By default, dragging elements does nothing, so to prevent the default behavior we need to call event.preventDefault whenever we drag over the drop target.

This is easy to achieve with a oneliner:

document.addEventListener('dragover', event => event.preventDefault(), false);

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That's it! In 16 lines we have functional drag and drop!

Here's a video of it in action:

Minimal drag and drop

Adding more features

Even if this drag and drop works, it's not very nice. It doesn't seem very "natural". Luckily, in a few lines of code, we can make this drag and drop even better!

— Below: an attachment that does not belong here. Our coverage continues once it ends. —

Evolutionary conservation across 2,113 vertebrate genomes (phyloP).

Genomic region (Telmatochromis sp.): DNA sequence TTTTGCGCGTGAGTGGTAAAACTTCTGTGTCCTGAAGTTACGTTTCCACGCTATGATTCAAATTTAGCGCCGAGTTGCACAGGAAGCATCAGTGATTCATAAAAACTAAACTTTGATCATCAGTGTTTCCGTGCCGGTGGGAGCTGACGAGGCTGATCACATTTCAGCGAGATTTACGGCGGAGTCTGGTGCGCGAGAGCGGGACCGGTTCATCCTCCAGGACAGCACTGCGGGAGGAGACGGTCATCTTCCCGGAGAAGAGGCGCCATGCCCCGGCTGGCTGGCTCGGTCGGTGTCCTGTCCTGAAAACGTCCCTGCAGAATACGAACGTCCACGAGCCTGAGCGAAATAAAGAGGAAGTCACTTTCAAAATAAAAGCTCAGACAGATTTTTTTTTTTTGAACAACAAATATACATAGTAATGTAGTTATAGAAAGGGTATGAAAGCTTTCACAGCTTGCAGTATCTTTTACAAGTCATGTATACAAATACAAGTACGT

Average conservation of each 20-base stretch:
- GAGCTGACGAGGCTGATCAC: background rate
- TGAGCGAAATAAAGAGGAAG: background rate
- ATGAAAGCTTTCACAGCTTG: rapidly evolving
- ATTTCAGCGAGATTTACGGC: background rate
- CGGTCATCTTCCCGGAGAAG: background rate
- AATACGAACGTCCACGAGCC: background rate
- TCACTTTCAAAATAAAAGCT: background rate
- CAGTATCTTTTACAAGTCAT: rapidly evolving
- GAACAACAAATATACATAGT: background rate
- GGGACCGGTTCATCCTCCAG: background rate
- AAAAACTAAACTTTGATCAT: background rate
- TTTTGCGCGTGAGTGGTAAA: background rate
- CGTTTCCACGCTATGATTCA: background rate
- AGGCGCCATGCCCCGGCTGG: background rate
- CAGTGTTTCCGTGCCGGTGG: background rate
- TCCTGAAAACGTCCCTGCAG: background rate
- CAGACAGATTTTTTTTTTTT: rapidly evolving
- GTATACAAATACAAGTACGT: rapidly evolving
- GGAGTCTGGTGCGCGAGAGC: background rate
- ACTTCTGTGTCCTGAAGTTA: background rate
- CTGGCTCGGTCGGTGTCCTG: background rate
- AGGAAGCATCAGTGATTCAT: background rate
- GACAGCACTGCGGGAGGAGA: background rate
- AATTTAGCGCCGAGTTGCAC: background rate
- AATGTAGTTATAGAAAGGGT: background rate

Styling the original dragged element

Whenever we drag an element, the original copy of the element doesn't change its style. It would look better if we could add a different style to these dragged elements, like making them transparent to show that it is being dragged.

This is very easy to do. Just add the styles in the dragstart event listener.

document.addEventListener('dragstart', event => {
    // ...

    event.target.style.opacity = 0.5;
    // add more styles as you like...

    // ...
});

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But we also need to reset the style once we finish dragging. We can do that by listening to dragend:

document.addeventListener('dragend', event => event.target.style.opacity = '', false)

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Styling the drop targets

We can also style the drop target by listening to the dragenter event:

document.addEventListener('dragenter', event => {